Oct. 30, 2014

Doug Carr, NBAA’s vice president of regulatory and international affairs, shared Member Companies’ concerns about the Automatic Dependent Surveillance – Broadcast (ADS-B) system at the FAA’s “Call to Action” summit, held Oct. 28 in Washington, DC. The meeting attracted more than100 representatives from government and industry organizations.

The FAA’s goal for the summit was to work with industry representatives to identify and overcome the barriers to operators equipping with ADS-B Out avionics by the Jan. 1, 2020 deadline.

Carr expressed concerns about the challenges of maintaining privacy on ADS-B Out equipped aircraft, while other industry representatives relayed a variety of concerns of aircraft owners and operators, including questions regarding the overall benefit of ADS-B.

The agency remains focused on touting the benefits of ADS-B, including the decreased likelihood of mid-air collisions, more efficient routings and fuel savings, while acknowledging that industry concerns need reasonable solutions to encourage greater equipage.

“The ADS-B summit was a worthwhile effort to identify and share industry challenges to meeting the Jan. 1, 2020 deadline,” said Carr. “Over the course of the day we identified a number of obstacles and offered potential solutions across a number of broad areas, including the implementation timeline, pilot and operator education, greater benefits of ADS-B and harmonization with the international community.”

Only a fraction of the active aircraft on the U.S. registry have been equipped with the GPS receiver, 1090 MHz extended quitter or 978 MHz universal access transceiver, and antenna required for ADS-B Out compliance. Data presented by the Aircraft Electronics Association (AEA) suggested that the industry would need to equip 85 aircraft per day to meet the 2020 deadline. Instead, AEA member companies average 75 Part 25 aircraft ADS-B retrofits per year. Equipping a Part 25 aircraft requires approximately 57 man-hours over an average of 11 working days. Part 23 aircraft equipage requires approximately 34 man-hours. AEA member companies report averaging 60 ADS-B installations on Part 23 airplanes per year.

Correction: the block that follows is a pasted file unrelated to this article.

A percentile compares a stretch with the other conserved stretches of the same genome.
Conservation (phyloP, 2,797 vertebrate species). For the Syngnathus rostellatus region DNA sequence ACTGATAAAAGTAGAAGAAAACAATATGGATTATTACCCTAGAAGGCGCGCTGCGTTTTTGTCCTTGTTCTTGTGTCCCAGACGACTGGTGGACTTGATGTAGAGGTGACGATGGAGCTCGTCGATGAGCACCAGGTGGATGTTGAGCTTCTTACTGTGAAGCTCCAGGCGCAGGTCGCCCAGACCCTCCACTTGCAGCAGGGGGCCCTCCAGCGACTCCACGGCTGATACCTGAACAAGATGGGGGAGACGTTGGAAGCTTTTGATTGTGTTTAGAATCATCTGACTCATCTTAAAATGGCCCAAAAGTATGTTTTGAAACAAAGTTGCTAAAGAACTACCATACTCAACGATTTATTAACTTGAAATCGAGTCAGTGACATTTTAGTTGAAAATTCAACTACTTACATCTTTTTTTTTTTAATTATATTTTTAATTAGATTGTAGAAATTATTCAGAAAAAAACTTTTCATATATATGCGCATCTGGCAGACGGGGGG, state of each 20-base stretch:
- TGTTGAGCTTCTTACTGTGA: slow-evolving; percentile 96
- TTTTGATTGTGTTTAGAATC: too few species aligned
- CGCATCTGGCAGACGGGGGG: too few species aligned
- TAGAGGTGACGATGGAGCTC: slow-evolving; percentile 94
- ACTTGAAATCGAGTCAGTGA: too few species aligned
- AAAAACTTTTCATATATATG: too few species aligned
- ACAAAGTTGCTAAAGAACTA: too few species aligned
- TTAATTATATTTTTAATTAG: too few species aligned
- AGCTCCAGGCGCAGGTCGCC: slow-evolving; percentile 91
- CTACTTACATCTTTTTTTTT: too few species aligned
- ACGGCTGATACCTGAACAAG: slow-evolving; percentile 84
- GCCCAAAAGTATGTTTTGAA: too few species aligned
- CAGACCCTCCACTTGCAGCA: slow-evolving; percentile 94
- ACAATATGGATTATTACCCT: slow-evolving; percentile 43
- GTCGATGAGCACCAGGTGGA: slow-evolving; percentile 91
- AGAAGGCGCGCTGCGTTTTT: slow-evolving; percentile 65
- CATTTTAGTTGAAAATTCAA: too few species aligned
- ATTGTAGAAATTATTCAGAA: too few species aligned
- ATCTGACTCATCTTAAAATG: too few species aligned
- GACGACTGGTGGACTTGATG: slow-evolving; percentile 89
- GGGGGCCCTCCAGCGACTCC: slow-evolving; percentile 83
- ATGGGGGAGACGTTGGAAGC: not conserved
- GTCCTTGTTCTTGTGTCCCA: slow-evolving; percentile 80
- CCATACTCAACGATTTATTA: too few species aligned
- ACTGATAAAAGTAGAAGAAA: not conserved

Going forward, the ADS-B initiative will be managed by the NextGen Institute in a working group called “Equip 2020.” The group will be led by U.S. Air Force Major General (ret.) Marke “Hoot” Gibson, who is the executive director of the NextGen Institute, and will meet in November to discuss the industries’ challenges and potential solutions.

For many years, NBAA has been deeply involved in helping to ensure that NextGen planning addresses the needs of business aviation. NBAA President and CEO Ed Bolen was appointed by the FAA administrator to serve on the agency’s NextGen advisory committee. Steve Brown, NBAA’s chief operating officer, serves on the National Research Council, which provides guidance on FAA’s NextGen research programs. Bob Lamond, NBAA’s director of air traffic services and infrastructure, along with several members of NBAA’s Air Traffic Services group, are on numerous working groups that deal with NextGen equipage, including ADS-B.

“NBAA has been engaged on ADS-B with the FAA for many years, and we will continue that engagement as we approach the 2020 deadline,” said Carr. “However, aircraft owners and operators should begin assessing their path to compliance today as the FAA reaffirmed that the 2020 mandate is here to stay.”